The discharge temperature is a measure of the superheated refrigerant’s vapor temperature. Remember, superheated refrigerant refers to a refrigerant vapor that is at a higher temperature than its saturation temperature for a certain pressure, and in this case, that would be the condensing pressure for the high side of the system. Since the compressor’s discharge temperature is a superheated vapor temperature measurement, a pressure/temperature relationship does not exist, and a pressure gauge cannot be used for its measurement. Pressure gauges can only be used for a pressure/temperature relationship when a saturation temperature (evaporating and/or condensing) is wanted.
The limit to any compressor discharge line temperature is 225°F. If the discharge temperature gets higher than 225°F, the system may start to fail from worn rings, acid formations, and oil breakdown. Remember, if the discharge temperature is 225°F, the actual discharge valve’s back will be about 75°F hotter, which brings the actual compressor’s discharge valve to 300°F.
It is a known fact that some mineral oils may start to break down (decompose) at 350°F, and if this occurs, serious overheating problems will happen. Since compressor overheating problems are today’s most serious compressor field issue, service technicians must always monitor compressor discharge temperatures and keep them under 225°F.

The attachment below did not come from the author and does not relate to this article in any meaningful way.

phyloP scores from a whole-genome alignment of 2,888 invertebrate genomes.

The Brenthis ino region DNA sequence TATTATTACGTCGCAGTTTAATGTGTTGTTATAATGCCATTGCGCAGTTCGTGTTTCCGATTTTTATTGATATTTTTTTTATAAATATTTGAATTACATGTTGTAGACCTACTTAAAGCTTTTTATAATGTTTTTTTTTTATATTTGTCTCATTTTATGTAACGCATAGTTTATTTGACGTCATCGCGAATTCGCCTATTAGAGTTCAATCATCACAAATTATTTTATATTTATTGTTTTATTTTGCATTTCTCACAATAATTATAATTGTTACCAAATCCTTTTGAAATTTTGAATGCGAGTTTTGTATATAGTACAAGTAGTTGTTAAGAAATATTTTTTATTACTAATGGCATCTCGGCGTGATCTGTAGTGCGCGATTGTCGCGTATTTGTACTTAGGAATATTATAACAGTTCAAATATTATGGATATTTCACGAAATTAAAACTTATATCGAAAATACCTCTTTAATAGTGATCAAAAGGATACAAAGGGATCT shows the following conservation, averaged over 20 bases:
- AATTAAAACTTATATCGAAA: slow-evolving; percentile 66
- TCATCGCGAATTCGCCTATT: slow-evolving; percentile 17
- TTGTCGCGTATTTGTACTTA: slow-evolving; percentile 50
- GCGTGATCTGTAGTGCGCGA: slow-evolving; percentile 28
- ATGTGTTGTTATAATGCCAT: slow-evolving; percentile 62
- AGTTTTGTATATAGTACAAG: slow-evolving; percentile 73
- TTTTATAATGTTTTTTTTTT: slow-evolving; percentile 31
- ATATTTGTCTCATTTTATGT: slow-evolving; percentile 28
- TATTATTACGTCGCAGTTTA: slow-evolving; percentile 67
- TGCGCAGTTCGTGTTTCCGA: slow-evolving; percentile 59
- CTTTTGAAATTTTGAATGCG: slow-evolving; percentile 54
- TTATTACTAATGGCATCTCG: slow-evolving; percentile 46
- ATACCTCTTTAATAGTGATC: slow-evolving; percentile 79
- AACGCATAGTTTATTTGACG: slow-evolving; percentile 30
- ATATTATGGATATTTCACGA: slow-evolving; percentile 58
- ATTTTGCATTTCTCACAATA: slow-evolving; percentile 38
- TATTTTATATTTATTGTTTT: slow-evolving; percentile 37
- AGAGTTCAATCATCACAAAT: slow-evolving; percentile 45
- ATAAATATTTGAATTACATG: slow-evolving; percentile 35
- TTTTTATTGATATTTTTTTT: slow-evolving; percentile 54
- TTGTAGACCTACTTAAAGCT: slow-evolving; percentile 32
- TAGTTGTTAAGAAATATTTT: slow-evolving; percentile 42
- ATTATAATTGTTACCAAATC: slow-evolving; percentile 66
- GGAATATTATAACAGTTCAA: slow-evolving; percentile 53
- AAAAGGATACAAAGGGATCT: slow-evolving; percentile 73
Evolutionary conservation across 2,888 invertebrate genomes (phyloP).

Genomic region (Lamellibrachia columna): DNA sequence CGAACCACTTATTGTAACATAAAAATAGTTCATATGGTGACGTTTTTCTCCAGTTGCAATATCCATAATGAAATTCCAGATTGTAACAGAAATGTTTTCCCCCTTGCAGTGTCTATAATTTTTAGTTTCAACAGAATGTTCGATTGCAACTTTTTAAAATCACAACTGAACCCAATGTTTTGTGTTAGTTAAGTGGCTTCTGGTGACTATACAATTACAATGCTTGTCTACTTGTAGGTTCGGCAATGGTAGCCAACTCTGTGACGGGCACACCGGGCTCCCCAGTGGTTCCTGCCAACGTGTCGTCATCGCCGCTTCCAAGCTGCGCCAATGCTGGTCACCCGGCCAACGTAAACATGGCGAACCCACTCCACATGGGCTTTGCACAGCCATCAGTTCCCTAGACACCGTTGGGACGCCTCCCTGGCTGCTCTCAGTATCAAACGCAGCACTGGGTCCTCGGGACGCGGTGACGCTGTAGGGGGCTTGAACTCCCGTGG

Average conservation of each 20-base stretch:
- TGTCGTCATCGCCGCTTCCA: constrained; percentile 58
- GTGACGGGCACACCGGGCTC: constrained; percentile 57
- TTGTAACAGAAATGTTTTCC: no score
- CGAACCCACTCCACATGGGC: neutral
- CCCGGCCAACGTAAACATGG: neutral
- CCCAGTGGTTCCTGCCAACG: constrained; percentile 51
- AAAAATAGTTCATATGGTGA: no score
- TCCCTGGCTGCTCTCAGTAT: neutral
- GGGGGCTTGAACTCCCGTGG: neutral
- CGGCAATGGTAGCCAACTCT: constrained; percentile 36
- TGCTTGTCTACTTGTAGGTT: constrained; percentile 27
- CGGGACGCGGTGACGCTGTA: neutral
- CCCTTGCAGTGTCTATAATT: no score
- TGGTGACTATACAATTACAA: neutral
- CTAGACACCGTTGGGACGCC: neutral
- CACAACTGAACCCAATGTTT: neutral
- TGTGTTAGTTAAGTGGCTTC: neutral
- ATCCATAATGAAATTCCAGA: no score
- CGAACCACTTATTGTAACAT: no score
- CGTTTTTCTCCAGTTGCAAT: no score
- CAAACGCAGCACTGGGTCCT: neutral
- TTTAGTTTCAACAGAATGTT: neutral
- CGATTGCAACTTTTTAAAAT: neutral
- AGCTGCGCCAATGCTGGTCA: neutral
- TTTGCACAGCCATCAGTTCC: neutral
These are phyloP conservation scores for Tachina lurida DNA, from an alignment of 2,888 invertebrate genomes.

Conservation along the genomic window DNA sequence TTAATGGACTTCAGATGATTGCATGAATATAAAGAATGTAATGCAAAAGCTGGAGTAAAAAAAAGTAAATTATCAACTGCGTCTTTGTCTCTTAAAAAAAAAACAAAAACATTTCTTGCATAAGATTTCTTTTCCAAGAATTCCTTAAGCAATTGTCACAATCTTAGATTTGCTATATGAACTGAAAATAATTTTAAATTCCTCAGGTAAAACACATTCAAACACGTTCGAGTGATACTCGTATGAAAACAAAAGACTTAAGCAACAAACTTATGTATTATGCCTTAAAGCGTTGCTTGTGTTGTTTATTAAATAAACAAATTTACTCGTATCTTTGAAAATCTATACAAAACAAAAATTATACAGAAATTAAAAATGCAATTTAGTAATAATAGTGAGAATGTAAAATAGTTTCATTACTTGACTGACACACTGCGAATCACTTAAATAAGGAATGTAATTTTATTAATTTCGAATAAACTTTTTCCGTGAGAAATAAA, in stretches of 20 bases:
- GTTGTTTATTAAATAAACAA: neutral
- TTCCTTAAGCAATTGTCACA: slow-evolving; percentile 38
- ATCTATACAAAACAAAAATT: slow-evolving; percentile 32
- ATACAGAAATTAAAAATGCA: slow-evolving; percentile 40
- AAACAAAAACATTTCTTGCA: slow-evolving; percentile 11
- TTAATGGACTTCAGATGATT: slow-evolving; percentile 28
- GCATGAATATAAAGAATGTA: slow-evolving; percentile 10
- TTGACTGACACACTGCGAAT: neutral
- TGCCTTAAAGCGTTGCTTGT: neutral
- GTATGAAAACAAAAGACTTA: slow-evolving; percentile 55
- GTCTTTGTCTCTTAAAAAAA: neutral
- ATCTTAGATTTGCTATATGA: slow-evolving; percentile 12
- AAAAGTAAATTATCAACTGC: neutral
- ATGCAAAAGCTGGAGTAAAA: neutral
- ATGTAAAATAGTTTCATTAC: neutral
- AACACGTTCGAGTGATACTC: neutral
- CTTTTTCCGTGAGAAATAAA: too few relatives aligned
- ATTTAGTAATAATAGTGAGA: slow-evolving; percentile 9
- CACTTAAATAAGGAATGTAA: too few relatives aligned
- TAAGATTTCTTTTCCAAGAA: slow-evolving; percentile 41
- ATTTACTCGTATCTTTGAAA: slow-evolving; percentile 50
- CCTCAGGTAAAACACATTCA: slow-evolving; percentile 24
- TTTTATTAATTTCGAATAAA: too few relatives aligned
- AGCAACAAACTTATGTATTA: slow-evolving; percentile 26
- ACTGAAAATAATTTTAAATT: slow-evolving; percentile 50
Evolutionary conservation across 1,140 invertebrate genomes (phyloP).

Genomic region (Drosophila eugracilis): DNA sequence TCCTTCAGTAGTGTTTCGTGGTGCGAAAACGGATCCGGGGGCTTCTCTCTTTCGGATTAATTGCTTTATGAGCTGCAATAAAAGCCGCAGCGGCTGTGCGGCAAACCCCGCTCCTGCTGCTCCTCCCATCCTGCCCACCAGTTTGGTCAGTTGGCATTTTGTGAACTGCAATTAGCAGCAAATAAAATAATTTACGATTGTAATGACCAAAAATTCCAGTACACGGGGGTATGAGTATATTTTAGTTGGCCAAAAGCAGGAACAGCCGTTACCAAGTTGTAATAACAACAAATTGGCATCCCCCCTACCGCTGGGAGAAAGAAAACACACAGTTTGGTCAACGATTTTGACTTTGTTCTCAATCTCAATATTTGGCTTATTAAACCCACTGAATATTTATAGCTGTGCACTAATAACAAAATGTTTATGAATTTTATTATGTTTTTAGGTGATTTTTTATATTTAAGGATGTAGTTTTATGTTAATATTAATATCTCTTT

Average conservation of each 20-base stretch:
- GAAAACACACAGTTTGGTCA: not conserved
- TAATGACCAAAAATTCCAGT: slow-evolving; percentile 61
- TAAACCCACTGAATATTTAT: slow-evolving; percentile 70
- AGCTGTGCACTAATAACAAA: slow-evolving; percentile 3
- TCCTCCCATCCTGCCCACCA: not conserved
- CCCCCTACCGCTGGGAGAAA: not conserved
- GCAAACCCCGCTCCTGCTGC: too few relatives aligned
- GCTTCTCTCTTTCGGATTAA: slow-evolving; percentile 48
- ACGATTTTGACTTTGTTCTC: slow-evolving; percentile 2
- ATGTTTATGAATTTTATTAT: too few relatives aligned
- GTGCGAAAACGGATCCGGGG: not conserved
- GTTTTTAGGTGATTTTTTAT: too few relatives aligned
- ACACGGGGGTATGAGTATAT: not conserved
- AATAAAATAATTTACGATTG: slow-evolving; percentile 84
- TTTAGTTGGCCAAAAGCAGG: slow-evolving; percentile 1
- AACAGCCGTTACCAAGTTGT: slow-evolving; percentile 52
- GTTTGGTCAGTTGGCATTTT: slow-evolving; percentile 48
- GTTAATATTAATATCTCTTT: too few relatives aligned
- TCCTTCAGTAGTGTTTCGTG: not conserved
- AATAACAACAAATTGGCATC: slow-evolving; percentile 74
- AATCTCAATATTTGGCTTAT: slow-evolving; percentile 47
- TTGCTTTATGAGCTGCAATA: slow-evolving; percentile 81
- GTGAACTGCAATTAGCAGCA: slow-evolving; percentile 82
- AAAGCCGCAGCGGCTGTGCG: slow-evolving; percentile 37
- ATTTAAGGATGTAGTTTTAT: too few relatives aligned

The four main reasons for high compressor discharge temperatures are as follows:
- High condensing pressures;
- Low suction pressures;
- High compression ratios; and
- High compressor superheats.
Three of the main causes for high discharge temperatures are high head pressures, low suction pressure, and a combination of both and high compression ratios. Listed below are some causes for high head pressures:
- Dirty condenser coil;
- Air in the system;
- Too small of a condenser coil;
- Condenser fan gone bad;
- Overcharge of refrigerant;
- High ambient temperature;
- Recirculated air over condenser;
- Broken fan motor belt; and
- Non-condensables in the system.
Listed below are causes for low suction pressures:
- Iced or frosted evaporator coil;
- Dirty evaporator coil;
- Evaporator fan motor gone bad;
- End of the cycle;
- Kinked suction line;
- Defrosts set wrong;
- Defrost clock bad;
- Defrost heater bad;
- Pressure drop in the suction line;
- Dirty liquid line filter drier;
- Kinked liquid line;
- Dirty suction line filter or drier;
- TXV set wrong (starving);
- Low evaporator heat loads; and
- Plugged compressor inlet screen.